I envision a Kashmir where multiculturalism, secularism and syncretism blossom. Where Hindus, Muslims, Buddhists, Sikhs, Christians, agnostics and atheists are able to live in peace. Perhaps generations from now the condition of Kashmir will improve, and people from all faiths and ideologies will find it the best place in the world to inhabit. It will be a place for everyone.
The younger generations of both the communities must lead the way. Governments will only talk when it suits their vested interests. I don’t think they are genuinely interested in addressing the concerns of the Kashmiris.
But in a larger context, there has to be a lasting political resolution to this dispute. And the solution must be acceptable to all the stakeholders of the state– the displaced Pandits, the Muslims in Kashmir, the Dogras and Sikhs of Jammu and the Ladakhis.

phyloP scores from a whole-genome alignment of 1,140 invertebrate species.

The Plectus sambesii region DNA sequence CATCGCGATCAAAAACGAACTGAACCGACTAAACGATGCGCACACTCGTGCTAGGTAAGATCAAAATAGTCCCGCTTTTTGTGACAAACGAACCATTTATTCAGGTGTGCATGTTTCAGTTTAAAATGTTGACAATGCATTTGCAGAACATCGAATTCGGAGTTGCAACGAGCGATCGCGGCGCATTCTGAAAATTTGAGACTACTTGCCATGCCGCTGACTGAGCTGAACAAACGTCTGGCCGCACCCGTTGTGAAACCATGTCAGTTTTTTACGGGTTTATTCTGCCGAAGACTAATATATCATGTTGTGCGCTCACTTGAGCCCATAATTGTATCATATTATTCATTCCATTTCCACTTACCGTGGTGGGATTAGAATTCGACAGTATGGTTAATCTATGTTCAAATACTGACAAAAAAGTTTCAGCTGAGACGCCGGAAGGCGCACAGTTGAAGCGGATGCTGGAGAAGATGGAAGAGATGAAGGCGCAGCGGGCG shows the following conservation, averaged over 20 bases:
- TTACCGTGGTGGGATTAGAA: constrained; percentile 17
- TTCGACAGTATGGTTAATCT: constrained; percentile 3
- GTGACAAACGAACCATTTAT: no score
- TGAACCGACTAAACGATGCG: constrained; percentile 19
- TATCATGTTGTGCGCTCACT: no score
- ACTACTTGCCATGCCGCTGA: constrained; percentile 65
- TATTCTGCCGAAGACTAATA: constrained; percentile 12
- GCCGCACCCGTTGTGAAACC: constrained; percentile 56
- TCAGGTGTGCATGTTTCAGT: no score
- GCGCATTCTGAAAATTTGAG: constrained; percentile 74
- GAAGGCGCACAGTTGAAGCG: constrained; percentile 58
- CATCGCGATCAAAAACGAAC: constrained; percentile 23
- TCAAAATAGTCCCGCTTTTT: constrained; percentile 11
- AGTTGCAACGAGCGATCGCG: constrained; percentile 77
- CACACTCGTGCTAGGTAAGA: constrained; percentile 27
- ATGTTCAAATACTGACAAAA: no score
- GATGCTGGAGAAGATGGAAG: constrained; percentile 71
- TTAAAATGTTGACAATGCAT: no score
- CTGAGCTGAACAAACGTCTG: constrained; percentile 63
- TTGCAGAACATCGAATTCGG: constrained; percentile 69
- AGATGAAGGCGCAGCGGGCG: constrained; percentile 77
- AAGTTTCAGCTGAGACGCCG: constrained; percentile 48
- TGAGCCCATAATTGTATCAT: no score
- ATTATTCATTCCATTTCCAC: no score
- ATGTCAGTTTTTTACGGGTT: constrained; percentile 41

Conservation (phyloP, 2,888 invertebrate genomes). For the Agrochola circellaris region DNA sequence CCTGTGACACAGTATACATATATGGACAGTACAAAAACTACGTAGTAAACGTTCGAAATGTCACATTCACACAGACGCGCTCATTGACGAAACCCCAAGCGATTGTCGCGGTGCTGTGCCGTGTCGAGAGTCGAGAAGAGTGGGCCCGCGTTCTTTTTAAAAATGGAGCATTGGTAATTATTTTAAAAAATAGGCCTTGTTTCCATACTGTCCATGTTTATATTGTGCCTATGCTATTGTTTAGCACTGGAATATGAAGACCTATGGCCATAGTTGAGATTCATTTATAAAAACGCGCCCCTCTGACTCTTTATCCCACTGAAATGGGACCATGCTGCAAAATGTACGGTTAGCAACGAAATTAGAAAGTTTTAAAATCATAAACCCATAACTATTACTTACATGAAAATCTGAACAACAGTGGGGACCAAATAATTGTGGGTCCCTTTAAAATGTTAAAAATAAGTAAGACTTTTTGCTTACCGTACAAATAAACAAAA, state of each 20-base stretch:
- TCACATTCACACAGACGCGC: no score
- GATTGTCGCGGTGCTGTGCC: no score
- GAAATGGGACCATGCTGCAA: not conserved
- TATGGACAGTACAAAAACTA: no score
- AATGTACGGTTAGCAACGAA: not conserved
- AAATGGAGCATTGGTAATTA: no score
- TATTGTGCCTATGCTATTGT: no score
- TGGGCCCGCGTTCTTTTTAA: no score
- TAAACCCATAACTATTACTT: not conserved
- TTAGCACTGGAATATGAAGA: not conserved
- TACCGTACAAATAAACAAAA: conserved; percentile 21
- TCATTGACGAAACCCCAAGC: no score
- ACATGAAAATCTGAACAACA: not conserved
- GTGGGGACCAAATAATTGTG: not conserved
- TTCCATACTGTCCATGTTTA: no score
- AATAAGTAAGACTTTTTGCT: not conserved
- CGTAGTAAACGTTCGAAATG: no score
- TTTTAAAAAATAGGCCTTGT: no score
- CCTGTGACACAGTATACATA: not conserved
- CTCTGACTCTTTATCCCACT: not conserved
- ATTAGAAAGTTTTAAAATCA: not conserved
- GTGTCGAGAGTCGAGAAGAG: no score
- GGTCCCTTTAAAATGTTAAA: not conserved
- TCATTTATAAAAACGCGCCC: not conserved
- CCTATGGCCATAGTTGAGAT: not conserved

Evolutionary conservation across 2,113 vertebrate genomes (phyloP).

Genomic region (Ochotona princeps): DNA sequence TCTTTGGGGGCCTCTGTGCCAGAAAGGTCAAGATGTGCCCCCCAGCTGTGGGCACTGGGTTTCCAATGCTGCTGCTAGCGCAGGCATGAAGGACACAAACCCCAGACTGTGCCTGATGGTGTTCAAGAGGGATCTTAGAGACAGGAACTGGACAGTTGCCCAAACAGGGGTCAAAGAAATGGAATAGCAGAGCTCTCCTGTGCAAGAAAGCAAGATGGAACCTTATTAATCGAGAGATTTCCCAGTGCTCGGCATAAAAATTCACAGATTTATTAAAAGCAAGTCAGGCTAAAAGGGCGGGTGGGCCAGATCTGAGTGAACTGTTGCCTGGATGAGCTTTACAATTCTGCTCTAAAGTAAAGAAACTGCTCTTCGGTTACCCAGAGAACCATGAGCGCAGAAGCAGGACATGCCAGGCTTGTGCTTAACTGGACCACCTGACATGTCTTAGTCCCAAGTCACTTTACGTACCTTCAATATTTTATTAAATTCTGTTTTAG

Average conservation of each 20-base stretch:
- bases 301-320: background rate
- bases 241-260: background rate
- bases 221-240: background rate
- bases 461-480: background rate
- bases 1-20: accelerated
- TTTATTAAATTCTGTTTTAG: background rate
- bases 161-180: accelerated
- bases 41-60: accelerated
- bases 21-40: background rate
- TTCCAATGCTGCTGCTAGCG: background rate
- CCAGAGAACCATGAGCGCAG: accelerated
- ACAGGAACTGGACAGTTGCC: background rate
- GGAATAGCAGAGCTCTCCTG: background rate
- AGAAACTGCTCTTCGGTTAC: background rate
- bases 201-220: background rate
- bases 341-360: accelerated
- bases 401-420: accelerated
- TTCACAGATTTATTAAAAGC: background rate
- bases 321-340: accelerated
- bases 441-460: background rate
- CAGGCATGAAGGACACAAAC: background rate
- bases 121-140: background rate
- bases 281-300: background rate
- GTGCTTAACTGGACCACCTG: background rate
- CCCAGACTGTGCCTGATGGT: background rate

I go to Kashmir only as a tourist now. Apart from strong emotional ties, there is little left which binds me to Kashmir. But I wonder if return is possible. Kashmir has become very radicalised. Separatist groups continue to oppose the idea of a separate Pandit homeland in Kashmir. Delhi is my home now. Kashmir is a memory.
NAW- Kashmir hasn’t received the same sort of coverage in fiction as compared to other aspects of Indian society, at least not as much as the caste system or even Naxalism which has been covered extensively by some Indian authors like Roy or Lahiri in their works. Do you think there is a need for better and stronger narratives from Kashmir? And how does A Long Dream of Home succeed in fulfilling this gap?